Attila Melegh ’19, is an aerospace engineer with a love of physics. That means he loves problems, and inventing things that solve big wicked challenges. A solution he invented for one of them just received a $20,000 investment from the Dorm Room Fund.
Melegh, from Seattle, created Indūlo, an augmented reality (AR) platform powered by deep learning algorithms, that allows users to try on accessories such as eyewear to create an interactive experience that simulates the real-world “augmented” by computer-generated perceptual information, sometimes across multiple sensory modalities.
Indulo was the solution to a problem that Melegh noticed. There are 100 million paid subscriptions to Amazon Prime — 51% of all U.S. households. And on-line commerce is exploding, as retail moves from brick and mortar to on-line. But, purchasing clothing and accessories online is painful for both retailers and customers. 40% of items purchased on-line are returned. Last year Americans returned $260 billion in online merchandise. By comparison, customers only return 8% of in-store purchases because they can try on merchandise see how it looks. That made on-line shopping a prime target for creating more efficiency.
To tackle that problem, he created Indulo as a way for a customer to “try on” a product via his AR platform from the personal comfort of a mobile phone, making for a much more engaging and tailored on-line shopping experience.
“There is no better time to launch this,” says Melegh, “because e-commerce is rapidly moving to mobile devices, with more and more of smart phones able to support advanced rendering and computation.”
Indulo is starting in the high eyewear sector where $119 billion worth of product will be sold worldwide this year. That number is expected to double over the next 12 years. More than $2 billion of those sales are in the luxury space, which is Indulo’s primary initial target. Melegh is already speaking with high end brands around the world, and Indulo has received offers to demo for brands with over $10 million in annual revenue.
While Melegh is building his model as a business to business platform for retailers, his focus is entirely on the customer experience. He is working to differentiate himself from competitors who do not provide anywhere near the level of realism or intelligence of Indulo. “In fact, Indulo’s first MVP is already better than what is in the market today,” says Melegh. “Our prototype is better than what prestige brands are currently paying for.”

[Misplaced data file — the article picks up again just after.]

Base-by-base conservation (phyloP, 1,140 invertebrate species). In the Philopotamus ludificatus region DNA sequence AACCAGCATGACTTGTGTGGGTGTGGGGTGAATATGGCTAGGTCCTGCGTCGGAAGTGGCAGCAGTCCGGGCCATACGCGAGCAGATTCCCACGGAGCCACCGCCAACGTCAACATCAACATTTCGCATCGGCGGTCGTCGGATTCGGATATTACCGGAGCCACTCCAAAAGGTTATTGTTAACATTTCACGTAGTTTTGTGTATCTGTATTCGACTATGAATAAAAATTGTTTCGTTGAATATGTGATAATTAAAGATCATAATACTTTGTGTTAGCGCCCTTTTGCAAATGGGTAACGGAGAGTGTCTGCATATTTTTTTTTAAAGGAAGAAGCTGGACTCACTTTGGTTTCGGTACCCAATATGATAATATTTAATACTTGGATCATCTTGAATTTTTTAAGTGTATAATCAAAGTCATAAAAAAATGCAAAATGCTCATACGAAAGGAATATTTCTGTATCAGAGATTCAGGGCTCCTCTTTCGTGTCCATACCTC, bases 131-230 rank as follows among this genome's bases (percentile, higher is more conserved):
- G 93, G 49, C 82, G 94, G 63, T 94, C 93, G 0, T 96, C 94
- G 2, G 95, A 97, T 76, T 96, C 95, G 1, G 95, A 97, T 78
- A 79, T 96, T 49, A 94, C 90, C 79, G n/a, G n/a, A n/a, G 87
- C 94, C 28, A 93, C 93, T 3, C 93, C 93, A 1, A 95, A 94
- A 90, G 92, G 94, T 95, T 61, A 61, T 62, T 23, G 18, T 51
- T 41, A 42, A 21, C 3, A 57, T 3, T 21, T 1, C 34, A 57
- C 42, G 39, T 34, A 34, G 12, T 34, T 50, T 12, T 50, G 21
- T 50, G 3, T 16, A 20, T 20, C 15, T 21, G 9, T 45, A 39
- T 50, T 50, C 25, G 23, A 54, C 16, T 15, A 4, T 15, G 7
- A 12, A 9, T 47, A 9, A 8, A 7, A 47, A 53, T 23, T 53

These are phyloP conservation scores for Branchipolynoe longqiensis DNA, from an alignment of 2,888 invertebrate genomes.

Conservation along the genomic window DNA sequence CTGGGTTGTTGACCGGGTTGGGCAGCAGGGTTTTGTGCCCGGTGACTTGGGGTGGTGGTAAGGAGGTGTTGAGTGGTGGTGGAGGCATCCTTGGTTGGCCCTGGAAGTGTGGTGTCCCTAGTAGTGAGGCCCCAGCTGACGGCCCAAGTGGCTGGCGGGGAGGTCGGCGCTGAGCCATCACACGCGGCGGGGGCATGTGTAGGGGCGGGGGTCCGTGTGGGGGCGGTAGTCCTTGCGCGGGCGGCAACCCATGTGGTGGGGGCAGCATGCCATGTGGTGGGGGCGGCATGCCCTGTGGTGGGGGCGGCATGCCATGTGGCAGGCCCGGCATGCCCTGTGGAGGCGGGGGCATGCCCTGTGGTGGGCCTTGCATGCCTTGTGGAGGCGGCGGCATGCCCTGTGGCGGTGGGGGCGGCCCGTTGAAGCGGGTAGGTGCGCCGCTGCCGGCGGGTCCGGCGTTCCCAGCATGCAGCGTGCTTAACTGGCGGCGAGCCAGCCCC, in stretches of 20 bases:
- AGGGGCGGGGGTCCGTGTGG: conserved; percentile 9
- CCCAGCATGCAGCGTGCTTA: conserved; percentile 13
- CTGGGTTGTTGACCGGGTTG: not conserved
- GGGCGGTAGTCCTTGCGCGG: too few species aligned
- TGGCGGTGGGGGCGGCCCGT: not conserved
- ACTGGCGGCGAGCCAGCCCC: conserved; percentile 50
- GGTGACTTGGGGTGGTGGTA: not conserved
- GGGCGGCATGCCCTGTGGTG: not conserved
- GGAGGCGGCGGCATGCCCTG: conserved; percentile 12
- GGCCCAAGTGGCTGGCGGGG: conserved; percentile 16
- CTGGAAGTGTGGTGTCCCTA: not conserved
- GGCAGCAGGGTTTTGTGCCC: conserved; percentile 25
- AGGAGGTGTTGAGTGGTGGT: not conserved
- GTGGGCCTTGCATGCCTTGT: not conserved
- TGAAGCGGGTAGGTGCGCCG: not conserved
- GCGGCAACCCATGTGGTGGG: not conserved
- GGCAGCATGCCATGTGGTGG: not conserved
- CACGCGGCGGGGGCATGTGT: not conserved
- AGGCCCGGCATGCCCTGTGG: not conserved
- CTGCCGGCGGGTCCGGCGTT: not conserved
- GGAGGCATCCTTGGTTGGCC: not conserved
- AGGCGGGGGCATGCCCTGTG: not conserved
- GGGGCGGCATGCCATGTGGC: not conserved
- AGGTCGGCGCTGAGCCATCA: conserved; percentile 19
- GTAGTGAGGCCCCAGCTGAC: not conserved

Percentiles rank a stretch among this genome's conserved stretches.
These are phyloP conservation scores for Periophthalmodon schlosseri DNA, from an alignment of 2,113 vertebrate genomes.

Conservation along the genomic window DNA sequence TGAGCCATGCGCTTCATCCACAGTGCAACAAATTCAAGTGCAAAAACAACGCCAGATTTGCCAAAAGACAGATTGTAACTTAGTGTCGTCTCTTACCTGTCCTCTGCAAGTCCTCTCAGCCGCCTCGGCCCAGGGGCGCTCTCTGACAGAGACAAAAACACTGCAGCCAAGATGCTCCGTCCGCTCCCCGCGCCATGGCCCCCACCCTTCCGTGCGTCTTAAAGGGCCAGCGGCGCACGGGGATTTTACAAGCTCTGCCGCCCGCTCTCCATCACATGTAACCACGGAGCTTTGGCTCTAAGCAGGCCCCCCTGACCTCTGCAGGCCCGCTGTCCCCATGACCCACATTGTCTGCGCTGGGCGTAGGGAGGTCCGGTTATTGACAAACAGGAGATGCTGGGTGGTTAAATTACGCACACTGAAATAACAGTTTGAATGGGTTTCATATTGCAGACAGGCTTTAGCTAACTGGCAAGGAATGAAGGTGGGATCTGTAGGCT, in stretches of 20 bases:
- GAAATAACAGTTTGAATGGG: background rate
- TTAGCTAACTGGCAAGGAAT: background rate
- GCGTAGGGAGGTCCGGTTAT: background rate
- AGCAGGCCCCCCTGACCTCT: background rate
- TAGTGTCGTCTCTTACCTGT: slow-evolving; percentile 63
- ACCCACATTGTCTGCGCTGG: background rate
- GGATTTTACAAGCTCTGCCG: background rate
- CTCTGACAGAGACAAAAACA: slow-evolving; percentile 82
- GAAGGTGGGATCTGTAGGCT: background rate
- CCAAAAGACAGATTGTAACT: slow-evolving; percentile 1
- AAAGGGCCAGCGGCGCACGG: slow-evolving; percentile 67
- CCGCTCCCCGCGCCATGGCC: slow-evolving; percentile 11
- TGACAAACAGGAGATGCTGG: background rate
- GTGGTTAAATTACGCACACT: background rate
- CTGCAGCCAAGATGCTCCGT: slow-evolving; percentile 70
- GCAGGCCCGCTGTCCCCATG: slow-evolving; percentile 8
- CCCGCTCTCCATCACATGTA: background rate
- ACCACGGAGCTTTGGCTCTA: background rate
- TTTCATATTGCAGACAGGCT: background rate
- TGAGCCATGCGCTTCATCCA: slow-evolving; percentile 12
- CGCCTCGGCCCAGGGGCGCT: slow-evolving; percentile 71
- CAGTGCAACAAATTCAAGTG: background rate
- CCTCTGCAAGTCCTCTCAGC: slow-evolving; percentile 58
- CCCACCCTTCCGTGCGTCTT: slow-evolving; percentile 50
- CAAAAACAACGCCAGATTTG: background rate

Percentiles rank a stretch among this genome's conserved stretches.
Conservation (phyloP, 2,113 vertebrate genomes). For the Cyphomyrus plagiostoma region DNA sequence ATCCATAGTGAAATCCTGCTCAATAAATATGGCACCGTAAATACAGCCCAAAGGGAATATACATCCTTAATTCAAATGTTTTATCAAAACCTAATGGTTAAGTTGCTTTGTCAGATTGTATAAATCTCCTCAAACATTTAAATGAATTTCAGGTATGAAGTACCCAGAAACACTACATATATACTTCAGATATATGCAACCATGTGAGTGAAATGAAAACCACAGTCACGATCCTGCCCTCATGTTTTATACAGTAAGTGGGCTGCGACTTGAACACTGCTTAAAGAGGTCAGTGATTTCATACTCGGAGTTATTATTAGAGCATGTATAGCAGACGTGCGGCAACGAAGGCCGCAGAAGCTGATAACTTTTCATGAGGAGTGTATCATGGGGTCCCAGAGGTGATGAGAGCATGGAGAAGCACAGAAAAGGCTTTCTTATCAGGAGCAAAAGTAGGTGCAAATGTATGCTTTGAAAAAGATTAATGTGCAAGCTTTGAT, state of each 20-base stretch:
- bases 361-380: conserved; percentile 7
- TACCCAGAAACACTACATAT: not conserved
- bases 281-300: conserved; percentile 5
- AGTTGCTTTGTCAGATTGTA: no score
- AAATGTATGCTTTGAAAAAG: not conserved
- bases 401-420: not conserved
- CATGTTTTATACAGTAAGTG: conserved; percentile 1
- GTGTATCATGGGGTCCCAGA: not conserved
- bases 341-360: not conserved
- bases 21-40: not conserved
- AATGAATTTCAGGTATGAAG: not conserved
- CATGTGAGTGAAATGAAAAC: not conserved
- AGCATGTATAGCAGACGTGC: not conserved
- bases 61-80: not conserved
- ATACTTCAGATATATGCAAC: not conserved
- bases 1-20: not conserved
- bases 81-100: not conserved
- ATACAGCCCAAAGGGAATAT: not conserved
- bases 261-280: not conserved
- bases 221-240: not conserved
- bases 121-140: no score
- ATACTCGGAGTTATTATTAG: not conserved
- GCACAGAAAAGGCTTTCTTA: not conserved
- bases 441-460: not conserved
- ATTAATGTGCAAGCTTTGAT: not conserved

Indulo will soon be launching pilots with several designer brands. His plans are to become dominant in the eyewear space, and then to move into parallel verticals in fashion and e-commerce such as full-body try-on. Melegh believes he has first mover advantage, noting that his is the first mobile platform to intersect augmented reality with machine learning in this way. “Indulo’s custom machine learning algorithms and data parameters will quite literally require incumbents to start from scratch,” he notes. “The nature of Indulo is the longer you use it, the better it gets. It will redefine the shopping experience.”
This is the third Dorm Room Fund investment in a Syracuse student startup this year. Dorm Room Fund also invested in Power-Spike, founded by AJ Damiano ’18 and Michael Paris ’20, and WAYV, founded by Julia Haber ’18.
Melegh served as Syracuse University’s Dorm Room Fund campus ambassador for the fall 2018 semester, working with the Blackstone LaunchPad. The Dorm Room Fund provides mentoring to promising student startups launched at Syracuse University, and evaluates seed investment in student led ventures.
The Syracuse LaunchPad was accepted last year into the Dorm Room Fund Campus Organization Network (DRFCON), backed by First Round Capital, a San Francisco-based venture capital firm that provided seed-stage funding to technology companies such as Uber, Square and Warby Parker.
First Round provides seed-stage funding and focuses on portfolio companies’ growth during their first 18 months. It has offices in San Francisco, Philadelphia and New York. Fortune Magazine dubbed it the most connected venture network in the Silicon Valley. In 2012, the firm launched and funded Dorm Room Fund for college startups. Since launching, DRF has invested in 150 startups where at least one person on the founding team is a student. Those ventures have gone to raise $300 million from partner funds.
“I didn’t plan on becoming an entrepreneur,” says Melegh. “I saw a problem. I created a solution. Now I am bringing it to the world.”
His advice to other aspiring entrepreneurs is simple but powerful. “Prove your idea. Talk to customers. Make sure it is something that can be big. Make it exciting. Then go out and build it.” It’s the path he has followed, with the best advice he received from advisors who are industry leaders. “Just do it.”
That attribute is also valued by DRF who describes Syracuse University student startups as “bootstrapping, scrappy and very, very smart.”
Melegh fits that description. “If there is one thing, I know as a scientist, engineer, innovator, if anyone is going to build this, it is me.”